Pulse survey focuses on life-cycle assessment

The project hopes to identify for international buyers an environmental footprint for peas and lentils grown in Canada

Growers who fill out a Pulse Canada survey by Feb. 7 have a chance of winning a $1,000 Amazon gift card.

“It’s probably one of the better draws in terms of your ability to win something. If we have 300 growers that take the survey, it would be much better odds of winning compared to the 50/50 at a Jets game,” said Denis Trémorin of Pulse Canada.

The survey is part of a Pulse Canada project that aims to develop a life-cycle assessment for peas and lentils grown in Canada.

“The assessment itself will help us tell a story about the environmental footprint of peas and lentils across Canada, in a format that is internationally recognized,” Trémorin said.

“Lots of companies and associations conduct life-cycle assessments, it gives a common framework so we can talk about the environmental footprint, like water, land, and greenhouse gas emissions.”

He said Pulse Canada also wants to develop an inventory of data that companies, academics, and governments can use to conduct environmental assessments.

If a food company wants to develop a new product using Canadian pea protein, they will need this kind of information to create a life-cycle assessment of their product.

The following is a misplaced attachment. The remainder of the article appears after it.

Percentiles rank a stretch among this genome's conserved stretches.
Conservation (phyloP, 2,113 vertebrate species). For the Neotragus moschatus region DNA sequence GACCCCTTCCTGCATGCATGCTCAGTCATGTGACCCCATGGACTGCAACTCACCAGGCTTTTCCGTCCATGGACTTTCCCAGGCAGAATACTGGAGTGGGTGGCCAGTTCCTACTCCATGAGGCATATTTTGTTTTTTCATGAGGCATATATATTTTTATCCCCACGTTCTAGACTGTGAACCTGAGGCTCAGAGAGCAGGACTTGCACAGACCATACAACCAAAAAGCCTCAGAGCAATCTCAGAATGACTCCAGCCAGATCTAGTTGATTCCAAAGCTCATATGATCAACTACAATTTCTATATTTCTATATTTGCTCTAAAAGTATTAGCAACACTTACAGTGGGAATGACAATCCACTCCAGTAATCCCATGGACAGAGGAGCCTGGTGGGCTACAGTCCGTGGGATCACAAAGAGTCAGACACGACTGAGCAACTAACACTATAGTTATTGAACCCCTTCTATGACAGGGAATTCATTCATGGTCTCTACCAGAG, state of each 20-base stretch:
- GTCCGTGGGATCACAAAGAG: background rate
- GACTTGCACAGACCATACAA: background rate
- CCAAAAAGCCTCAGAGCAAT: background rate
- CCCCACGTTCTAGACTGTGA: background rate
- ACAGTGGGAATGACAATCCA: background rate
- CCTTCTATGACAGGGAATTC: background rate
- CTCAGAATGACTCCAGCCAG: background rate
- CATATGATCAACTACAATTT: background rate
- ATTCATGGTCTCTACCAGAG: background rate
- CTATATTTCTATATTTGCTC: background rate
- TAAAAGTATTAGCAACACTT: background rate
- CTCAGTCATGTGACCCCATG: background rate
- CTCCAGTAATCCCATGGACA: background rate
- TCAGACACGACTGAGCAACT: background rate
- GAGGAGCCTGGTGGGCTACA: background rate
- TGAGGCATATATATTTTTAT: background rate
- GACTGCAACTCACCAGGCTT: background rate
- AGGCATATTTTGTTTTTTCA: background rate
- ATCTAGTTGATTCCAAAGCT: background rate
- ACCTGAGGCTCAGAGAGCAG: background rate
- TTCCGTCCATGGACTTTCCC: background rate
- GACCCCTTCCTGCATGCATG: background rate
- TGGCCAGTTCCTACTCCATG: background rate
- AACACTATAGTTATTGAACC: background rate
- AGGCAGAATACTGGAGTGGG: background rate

“But when they go into the database that they are accessing they may not have Canadian data, or the data may be weak from Canada. So what we’re doing is we’re trying to ensure that these inventories that people are plugging into have good representative data for Canadian production,” Trémorin said.

He said information that is available from crop research may not be representative of what’s actually happening on farms, which is why they want to build up the inventories from actual farm data.

The survey is looking for three components of production data:

  • Land location and acres of peas or lentils grown.
  • Fertilizer and pesticides.
  • Fuel use.

“This is probably the most challenging one in terms of getting data from producers, for them to think of all of the equipment they are using on their farm, and then estimate how much fuel they’re using in these tractors or implements,” Trémorin said.

He said the survey is tough and farmers need to think before answering the questions.

“All were asking is that farmers do their best. If they can’t answer a question, that’s fine. We’re just trying to gather as much information as we can.”

The information collected will contribute to regionalized, average data sets, and individual farm data will not be disclosed.

Pulse Canada is working with Alberta Pulse Growers, Manitoba Pulse and Soybean Growers and SaskPulse to conduct the survey.

It is available at www.PulseCanada.com/GrowerSurvey.

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